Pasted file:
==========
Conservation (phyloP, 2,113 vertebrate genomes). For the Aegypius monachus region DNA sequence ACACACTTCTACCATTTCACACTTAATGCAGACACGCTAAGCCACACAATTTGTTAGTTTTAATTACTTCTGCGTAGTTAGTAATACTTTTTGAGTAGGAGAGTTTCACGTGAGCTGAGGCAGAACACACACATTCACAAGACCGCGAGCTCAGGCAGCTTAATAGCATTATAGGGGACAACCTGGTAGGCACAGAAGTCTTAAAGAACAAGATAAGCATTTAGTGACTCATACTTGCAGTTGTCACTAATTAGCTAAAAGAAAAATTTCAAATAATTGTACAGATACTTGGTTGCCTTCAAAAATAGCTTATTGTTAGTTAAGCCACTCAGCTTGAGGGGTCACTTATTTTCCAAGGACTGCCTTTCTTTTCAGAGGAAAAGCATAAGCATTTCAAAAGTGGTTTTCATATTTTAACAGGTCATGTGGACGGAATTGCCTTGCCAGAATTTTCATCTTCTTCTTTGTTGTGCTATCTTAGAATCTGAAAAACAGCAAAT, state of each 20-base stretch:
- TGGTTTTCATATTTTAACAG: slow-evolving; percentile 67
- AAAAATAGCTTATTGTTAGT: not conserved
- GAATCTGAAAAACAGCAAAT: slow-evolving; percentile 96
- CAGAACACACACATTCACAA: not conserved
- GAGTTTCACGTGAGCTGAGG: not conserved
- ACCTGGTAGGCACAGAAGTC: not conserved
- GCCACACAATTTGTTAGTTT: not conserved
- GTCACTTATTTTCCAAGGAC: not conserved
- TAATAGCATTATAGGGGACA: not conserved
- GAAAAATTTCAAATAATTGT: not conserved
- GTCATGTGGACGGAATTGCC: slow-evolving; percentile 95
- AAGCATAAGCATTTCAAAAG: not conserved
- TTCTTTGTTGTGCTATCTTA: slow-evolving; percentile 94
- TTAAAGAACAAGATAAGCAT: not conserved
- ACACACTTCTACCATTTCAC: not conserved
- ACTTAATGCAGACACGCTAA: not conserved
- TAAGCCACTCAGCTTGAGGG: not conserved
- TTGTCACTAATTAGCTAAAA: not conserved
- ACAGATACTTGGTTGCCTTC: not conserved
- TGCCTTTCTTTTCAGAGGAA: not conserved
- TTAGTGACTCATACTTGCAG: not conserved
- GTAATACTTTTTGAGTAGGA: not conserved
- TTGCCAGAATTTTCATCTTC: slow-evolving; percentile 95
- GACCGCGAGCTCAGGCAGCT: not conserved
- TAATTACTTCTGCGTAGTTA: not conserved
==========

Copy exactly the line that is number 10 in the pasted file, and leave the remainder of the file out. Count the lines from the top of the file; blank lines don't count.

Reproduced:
- TAATAGCATTATAGGGGACA: not conserved